Now, therefore, We, out of Our Royal Will and Authority, do hereby declare and announce that as from the date of this Our Royal Proclamation Our House and Family shall be styled and known as the House and Family of Windsor, and that all the descendants in the male line of Our said Grandmother Queen Victoria who are subjects of these Realms, other than female descendants who may marry or may have married, shall bear the said Name of Windsor....
The name had a long association with monarchy in Britain, through the town of Windsor, Berkshire, and Windsor Castle; the link is alluded to in the Round Tower of Windsor Castle being the basis of the badge of the House of Windsor. It was suggested by Arthur Bigge, 1st Baron Stamfordham. Upon hearing that his cousin had changed the name of the British royal house to Windsor and in reference to Shakespeare's The Merry Wives of Windsor, German Emperor Wilhelm II remarked jokingly that he planned to see "The Merry Wives of Saxe-Coburg-Gotha".
George V also restricted the use of British princely titles to his nearest relations, and in 1919, he stripped three of his German relations of their British titles and styles under the Titles Deprivation Act 1917.
List of monarchs Edit
|George V||3 June 1865
|6 May 1910
20 January 1936[a]
(25 years, 259 days)
|22 June 1911||Mary of Teck||20 January 1936
(aged 70 years, 231 days)
|Son of Edward VII and Alexandra of Denmark|
|Edward VIII||23 June 1894
White Lodge, Richmond Park
|20 January 1936
11 December 1936
|Cancelled||Wallis Simpson||28 May 1972
4 Route du Champ d'Entraînement
(aged 77 years, 340 days)
|Son of George V and Mary of Teck|
|George VI||14 December 1895
|11 December 1936
6 February 1952
(15 years, 57 days)
|12 May 1937||Elizabeth Bowes-Lyon||6 February 1952
(aged 56 years, 54 days)
|Son of George V and Mary of Teck|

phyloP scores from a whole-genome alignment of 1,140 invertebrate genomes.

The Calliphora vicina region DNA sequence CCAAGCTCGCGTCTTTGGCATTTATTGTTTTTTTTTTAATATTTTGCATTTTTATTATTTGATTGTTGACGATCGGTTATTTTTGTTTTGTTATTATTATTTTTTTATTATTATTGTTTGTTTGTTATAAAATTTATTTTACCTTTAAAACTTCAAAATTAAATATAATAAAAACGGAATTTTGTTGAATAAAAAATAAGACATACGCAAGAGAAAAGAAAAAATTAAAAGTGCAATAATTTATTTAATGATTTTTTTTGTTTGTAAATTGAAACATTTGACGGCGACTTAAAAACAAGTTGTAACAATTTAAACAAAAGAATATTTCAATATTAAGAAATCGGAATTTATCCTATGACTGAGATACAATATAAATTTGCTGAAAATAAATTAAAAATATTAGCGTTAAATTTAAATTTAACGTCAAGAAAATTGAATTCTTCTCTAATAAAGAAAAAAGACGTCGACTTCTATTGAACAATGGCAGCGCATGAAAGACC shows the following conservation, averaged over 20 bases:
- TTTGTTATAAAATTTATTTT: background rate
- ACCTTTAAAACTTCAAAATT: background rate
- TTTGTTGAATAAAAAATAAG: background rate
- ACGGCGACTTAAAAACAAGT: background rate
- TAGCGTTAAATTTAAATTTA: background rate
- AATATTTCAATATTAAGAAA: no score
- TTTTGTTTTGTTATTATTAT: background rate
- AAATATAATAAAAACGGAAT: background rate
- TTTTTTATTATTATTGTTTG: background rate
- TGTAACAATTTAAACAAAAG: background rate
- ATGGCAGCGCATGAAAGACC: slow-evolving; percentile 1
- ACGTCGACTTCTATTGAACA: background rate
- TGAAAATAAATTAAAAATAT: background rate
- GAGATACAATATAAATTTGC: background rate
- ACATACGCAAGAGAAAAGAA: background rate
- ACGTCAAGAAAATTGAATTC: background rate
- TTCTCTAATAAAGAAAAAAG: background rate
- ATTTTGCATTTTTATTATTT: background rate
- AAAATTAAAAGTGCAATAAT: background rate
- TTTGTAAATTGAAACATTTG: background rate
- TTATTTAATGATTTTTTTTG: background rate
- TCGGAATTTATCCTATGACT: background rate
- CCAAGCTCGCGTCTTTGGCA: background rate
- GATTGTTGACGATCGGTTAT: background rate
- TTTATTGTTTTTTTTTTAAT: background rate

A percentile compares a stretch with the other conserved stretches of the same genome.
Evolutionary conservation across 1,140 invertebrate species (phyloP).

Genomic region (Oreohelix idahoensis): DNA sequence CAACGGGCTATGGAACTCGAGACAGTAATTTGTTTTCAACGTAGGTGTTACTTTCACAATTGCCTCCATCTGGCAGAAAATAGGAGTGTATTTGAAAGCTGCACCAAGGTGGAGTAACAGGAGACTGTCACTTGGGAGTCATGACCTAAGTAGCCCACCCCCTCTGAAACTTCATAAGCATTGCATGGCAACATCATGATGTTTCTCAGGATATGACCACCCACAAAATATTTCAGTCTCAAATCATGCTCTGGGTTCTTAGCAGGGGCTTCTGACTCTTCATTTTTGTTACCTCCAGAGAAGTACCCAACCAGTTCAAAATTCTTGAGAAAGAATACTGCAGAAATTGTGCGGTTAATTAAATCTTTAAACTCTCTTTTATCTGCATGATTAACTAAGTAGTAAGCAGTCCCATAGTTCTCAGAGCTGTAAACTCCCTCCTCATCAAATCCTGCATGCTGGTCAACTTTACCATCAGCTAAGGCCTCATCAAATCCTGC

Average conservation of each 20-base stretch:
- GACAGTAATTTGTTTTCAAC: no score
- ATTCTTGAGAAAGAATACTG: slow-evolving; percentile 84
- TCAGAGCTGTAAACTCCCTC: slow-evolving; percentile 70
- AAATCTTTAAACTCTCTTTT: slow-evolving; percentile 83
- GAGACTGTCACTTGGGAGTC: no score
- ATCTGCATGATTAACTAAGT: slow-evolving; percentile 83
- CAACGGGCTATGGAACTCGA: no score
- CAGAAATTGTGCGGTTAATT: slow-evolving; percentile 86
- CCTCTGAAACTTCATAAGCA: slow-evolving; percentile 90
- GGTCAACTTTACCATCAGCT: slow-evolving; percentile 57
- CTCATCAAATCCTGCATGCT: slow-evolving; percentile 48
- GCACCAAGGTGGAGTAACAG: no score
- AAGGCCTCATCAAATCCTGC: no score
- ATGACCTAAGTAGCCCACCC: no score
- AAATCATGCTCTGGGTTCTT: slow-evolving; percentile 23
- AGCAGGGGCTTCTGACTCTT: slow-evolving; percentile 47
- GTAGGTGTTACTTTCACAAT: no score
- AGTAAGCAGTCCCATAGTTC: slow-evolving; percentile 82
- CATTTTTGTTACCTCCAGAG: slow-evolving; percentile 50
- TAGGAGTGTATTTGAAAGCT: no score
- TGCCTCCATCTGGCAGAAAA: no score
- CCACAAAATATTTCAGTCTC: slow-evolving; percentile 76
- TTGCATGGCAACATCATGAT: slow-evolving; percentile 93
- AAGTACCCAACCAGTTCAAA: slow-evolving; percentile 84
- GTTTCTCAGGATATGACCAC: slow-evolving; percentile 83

|Elizabeth II||21 April 1926
17 Bruton Street, Mayfair
|6 February 1952
8 September 2022
(70 years, 214 days)
|2 June 1953||Philip of Greece and Denmark||8 September 2022
(aged 96 years, 140 days)
|Daughter of George VI and Elizabeth Bowes-Lyon|
|Charles III||14 November 1948
|8 September 2022
(1 year, 23 days)
|6 May 2023||Diana Spencer
(age 74 years, 321 days)
|Son of Elizabeth II|
and Philip of Greece and Denmark
The 1917 proclamation stated that the name of the Royal House and all British descendants of Victoria and Albert in the male line were to bear the name of Windsor, except for women who married into other families.
Descendants of Elizabeth II Edit
In 1947, Princess Elizabeth (who would become Queen Elizabeth II), heir presumptive to King George VI, married Philip Mountbatten (born Prince Philip of Greece and Denmark), a member of the House of Schleswig-Holstein-Sonderburg-Glücksburg, a branch of the House of Oldenburg. A few months before his marriage, Philip abandoned his princely titles and adopted the surname Mountbatten, which was that of his maternal uncle and mentor, the Earl Mountbatten of Burma, and had itself been adopted by Lord Mountbatten's father (Philip's maternal grandfather), Prince Louis of Battenberg, in 1917. It is the literal translation of the German Battenberg, which refers to Battenberg, a small town in Hesse.